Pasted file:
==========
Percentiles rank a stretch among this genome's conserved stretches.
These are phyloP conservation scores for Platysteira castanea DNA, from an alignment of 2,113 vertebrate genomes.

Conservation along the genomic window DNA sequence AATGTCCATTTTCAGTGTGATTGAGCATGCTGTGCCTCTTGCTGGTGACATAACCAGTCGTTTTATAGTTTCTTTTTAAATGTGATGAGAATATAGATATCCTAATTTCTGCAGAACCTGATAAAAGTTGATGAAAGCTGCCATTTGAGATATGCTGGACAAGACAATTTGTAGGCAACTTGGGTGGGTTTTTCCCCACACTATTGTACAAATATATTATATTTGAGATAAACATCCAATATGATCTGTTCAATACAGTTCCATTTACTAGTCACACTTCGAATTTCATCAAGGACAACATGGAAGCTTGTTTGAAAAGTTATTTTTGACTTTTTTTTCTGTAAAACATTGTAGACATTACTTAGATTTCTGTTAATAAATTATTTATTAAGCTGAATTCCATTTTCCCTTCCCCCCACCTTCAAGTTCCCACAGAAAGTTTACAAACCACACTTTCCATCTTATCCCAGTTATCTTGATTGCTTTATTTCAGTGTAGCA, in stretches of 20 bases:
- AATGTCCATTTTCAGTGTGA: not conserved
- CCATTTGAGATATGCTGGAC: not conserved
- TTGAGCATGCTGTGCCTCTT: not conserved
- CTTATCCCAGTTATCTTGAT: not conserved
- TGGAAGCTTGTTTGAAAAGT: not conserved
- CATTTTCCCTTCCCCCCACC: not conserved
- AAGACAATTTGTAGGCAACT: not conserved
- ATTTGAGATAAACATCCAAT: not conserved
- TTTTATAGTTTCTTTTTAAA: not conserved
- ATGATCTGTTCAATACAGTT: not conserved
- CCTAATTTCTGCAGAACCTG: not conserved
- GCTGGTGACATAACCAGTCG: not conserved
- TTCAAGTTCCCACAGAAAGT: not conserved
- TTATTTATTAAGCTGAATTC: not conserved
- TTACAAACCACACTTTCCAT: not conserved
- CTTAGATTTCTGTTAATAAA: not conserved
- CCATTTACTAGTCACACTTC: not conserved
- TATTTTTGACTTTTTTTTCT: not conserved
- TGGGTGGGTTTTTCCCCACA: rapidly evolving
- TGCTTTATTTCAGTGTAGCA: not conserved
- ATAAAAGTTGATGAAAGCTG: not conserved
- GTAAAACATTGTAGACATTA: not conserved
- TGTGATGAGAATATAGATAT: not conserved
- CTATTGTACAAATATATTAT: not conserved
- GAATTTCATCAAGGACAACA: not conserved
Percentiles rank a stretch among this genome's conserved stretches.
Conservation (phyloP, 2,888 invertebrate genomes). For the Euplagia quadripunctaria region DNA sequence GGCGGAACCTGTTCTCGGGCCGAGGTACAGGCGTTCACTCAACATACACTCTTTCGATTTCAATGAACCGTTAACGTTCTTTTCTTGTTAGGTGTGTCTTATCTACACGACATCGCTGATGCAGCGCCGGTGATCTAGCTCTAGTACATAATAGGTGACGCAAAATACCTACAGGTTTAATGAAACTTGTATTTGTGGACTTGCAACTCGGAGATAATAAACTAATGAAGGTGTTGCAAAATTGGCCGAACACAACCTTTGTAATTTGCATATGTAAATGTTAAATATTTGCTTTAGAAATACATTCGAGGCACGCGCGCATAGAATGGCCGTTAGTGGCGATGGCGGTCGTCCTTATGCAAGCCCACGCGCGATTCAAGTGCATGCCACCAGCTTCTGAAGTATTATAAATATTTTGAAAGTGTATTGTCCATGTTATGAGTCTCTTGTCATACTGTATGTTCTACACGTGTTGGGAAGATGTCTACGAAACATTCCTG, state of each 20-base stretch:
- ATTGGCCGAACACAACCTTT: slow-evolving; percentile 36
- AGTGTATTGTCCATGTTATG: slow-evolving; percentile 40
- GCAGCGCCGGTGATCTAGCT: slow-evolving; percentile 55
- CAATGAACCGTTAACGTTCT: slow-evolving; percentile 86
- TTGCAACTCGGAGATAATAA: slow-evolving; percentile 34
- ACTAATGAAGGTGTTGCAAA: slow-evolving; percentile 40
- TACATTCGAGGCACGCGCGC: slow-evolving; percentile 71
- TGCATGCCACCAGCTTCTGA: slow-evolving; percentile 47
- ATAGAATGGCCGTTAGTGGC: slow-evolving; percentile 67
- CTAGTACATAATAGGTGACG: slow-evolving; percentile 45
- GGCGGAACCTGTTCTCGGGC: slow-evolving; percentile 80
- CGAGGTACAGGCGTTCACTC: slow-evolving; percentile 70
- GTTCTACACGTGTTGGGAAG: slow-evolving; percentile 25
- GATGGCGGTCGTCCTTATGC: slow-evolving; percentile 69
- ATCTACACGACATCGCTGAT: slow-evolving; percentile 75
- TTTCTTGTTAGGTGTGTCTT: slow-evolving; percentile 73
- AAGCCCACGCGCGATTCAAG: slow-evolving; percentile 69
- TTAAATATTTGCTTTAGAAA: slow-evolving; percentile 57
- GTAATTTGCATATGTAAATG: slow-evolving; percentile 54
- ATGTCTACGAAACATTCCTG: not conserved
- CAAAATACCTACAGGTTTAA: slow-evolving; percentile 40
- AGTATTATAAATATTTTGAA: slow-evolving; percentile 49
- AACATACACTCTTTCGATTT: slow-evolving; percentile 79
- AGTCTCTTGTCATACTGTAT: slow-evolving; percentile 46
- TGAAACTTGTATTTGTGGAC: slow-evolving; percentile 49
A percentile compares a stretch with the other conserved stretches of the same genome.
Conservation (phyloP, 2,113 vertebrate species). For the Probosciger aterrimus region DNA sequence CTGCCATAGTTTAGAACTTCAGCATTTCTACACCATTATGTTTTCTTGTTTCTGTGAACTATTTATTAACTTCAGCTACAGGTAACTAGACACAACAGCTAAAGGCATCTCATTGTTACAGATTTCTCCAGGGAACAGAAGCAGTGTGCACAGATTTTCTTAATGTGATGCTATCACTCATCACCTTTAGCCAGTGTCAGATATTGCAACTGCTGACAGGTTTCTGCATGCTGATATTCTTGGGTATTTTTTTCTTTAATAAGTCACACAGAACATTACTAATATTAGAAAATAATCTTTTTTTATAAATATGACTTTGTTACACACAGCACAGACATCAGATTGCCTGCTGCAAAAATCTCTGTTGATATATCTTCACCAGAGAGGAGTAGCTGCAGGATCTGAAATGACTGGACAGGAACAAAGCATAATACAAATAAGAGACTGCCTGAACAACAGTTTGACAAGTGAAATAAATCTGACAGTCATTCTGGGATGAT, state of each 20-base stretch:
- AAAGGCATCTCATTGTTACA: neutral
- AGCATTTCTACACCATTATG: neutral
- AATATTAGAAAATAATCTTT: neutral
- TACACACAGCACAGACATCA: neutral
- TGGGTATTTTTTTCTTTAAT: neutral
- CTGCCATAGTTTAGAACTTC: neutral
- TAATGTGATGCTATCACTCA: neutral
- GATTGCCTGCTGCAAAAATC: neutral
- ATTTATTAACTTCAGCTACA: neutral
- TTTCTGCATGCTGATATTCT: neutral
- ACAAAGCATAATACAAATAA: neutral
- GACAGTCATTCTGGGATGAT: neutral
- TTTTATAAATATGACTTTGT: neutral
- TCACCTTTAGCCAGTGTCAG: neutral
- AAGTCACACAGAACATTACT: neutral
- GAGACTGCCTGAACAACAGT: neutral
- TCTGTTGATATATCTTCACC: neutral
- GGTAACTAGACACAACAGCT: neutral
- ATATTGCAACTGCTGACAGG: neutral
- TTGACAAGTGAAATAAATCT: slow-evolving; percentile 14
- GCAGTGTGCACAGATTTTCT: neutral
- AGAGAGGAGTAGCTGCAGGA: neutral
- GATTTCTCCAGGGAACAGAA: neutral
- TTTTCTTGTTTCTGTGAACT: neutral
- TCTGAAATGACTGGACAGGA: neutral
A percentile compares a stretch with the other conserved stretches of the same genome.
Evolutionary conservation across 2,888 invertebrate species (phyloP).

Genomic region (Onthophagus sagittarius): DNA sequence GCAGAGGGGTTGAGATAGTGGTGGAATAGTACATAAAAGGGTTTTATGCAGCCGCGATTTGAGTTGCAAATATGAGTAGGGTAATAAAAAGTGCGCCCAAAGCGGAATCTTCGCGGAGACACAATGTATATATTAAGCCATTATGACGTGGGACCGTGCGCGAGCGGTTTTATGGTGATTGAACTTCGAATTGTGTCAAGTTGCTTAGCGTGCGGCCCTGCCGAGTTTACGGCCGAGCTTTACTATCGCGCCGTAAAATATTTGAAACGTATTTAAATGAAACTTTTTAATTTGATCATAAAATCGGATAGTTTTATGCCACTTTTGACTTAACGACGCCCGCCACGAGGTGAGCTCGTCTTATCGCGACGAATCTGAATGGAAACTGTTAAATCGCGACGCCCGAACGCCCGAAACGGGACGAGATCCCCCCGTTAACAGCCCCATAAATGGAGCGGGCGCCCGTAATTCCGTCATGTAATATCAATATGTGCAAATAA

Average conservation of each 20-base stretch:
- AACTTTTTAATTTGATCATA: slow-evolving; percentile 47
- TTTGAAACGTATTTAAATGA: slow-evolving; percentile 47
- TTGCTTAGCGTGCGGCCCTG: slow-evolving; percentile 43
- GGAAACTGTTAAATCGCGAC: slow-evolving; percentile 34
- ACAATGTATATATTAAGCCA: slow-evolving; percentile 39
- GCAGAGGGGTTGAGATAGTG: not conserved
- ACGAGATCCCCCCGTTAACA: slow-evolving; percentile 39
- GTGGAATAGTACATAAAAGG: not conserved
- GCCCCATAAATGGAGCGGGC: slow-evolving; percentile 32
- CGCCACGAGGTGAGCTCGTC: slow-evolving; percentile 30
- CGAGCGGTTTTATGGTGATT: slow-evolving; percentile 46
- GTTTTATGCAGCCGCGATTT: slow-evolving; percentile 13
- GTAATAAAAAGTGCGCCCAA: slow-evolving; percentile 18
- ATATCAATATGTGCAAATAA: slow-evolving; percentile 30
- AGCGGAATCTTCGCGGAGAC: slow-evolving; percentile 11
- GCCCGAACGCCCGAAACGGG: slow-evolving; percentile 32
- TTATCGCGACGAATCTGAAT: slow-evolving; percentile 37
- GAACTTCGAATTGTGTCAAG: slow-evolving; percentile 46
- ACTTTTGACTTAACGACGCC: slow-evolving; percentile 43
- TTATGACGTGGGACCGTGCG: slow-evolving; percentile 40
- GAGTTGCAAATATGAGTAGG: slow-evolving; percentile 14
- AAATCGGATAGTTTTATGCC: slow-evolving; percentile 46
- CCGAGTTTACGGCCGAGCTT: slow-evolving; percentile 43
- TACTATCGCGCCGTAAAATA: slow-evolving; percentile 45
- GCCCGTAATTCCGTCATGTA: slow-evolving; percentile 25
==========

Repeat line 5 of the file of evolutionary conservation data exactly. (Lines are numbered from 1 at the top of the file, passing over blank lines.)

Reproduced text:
- CCATTTGAGATATGCTGGAC: not conserved